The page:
Friday, February 22, 2008

Two Endings

Then Moses climbed Mount Nebo . . . there the Lord showed him the whole land . . . “I have let you see it with your eyes, but you will not cross over into it.” And Moses the servant of the Lord died there in Moab, as the Lord had said (Deuteronomy 34: 1, 4-5).

The Moses series ends this Sunday, and I’ve got to be honest. I wish the whole thing ended better.

The sermon series itself has been a great ride. We’ve been included in the Exodus journey, feeling the heat of the walk, the fear of leaving the familiar, the gratitude for daily bread, the challenge to live well and whole in response to God who delivers us. The series will conclude on Sunday morning with robust worship, Dr. Vic Pentz and Rev. Marnie Crumpler preaching, and then at 4:00 that afternoon with children telling the Moses story in song as they present Moses and the Freedom Fanatics.

The Moses series will end well. The Moses story ends on a less celebratory note.

There’s something tortuous, almost cruel, about what happens on Mount Nebo (Deut. 34). Moses climbs the mountain alone, a solitary figure ascending with God, ascending to God, as he has done before. Only this time he will not be returning. He will not make the climb back down to speak God’s words to the people. From the top of this mountain God allows Moses to see what the past forty years have aimed at. Moses is shown what his heart has yearned for, what his mind has dreamed of. Moses is shown what he will not be allowed to have. His eyes see the Promised Land, but he will not enter it. One impulsive act of disobedience and this is his sentence.

Except for the death part, some of you know exactly what it’s like to be on Mount Nebo. You know what it’s like to want something, to plan and dream and work and pray for it – and oh how you’ve prayed - only to have it denied you. A promotion, a family of your own, plans for retirement, a winning season, children who call you occasionally. Sometimes we stand on Mount Nebo and see what will not be. As we say, “It ain’t happnin’.”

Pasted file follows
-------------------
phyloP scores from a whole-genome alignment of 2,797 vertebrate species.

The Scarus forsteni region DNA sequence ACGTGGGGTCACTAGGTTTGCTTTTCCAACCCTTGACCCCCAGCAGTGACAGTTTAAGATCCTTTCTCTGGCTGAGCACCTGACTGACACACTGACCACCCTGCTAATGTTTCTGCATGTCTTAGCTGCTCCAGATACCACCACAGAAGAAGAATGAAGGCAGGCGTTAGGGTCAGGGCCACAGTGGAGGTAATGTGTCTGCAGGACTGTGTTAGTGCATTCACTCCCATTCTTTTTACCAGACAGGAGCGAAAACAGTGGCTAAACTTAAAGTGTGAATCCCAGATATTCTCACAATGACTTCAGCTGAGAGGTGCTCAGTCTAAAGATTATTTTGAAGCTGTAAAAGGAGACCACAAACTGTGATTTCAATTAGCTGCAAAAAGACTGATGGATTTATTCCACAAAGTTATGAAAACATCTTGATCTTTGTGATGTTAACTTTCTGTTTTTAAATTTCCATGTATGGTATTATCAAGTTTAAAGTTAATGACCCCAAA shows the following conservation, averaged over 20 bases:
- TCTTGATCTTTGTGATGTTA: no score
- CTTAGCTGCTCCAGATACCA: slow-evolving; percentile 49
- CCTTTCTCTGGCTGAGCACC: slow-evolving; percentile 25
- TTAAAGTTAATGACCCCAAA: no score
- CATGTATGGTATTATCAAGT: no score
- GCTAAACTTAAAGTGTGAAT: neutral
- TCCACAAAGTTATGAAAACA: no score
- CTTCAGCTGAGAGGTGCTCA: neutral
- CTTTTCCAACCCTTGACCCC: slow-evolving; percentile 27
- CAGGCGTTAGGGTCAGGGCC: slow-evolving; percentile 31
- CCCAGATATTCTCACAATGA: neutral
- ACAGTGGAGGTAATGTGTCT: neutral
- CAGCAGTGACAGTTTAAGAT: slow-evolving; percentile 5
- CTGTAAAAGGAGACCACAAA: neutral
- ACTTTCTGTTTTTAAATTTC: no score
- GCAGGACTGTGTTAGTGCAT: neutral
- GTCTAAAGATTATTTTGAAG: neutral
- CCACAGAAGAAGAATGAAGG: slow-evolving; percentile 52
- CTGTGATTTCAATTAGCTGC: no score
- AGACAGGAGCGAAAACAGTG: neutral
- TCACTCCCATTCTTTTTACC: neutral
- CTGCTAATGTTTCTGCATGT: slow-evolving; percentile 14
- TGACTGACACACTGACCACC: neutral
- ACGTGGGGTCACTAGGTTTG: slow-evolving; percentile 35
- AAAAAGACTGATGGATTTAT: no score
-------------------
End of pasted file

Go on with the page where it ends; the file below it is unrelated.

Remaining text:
I’m reading a book on prayer that has just gone out of print. This morning I found the author’s blog site and read a post he had written about the dismal sales of his book. He used the word “heartbroken.” He had poured himself into that work, rejoiced at its publication, only to see it crater badly. That’s a Mount Nebo moment.

But the ending of the Moses story reveals a tragedy far greater than what happens on Mount Nebo. The greater tragedy is what happens down below and in the land that people eventually enter. God had told Moses, “Once you’ve died and these people enter the land, they’ll start chasing other gods. They’ll keep repeating their same stubborn faithless mistakes” (Deut. 31:16).

That Moses dies on Mount Nebo without entering the land is a major disappointment, but it isn’t as tragic as it seems. Moses ends his days in God’s tender presence, buried by God. Not bad. The real tragedy is the other ending. Tragedy is getting what you’ve always wanted and then forgetting the God who gave it to you.

These weeks of keeping company with Moses have really been about keeping company with God. To keep company with God means we’ll participate in what God is doing in this world. In the end, that’s what living is all about. In the end, that’s all that matters.

“Lord, you have been our dwelling place throughout all generations. Before the mountains were born or you brought forth the earth and the world, from everlasting to everlasting you are God. Teach us to number our days aright that we may gain a heart of wisdom. May the favor of the Lord our God rest upon us.” Amen (Psalm 90:1-2, 12, 17).

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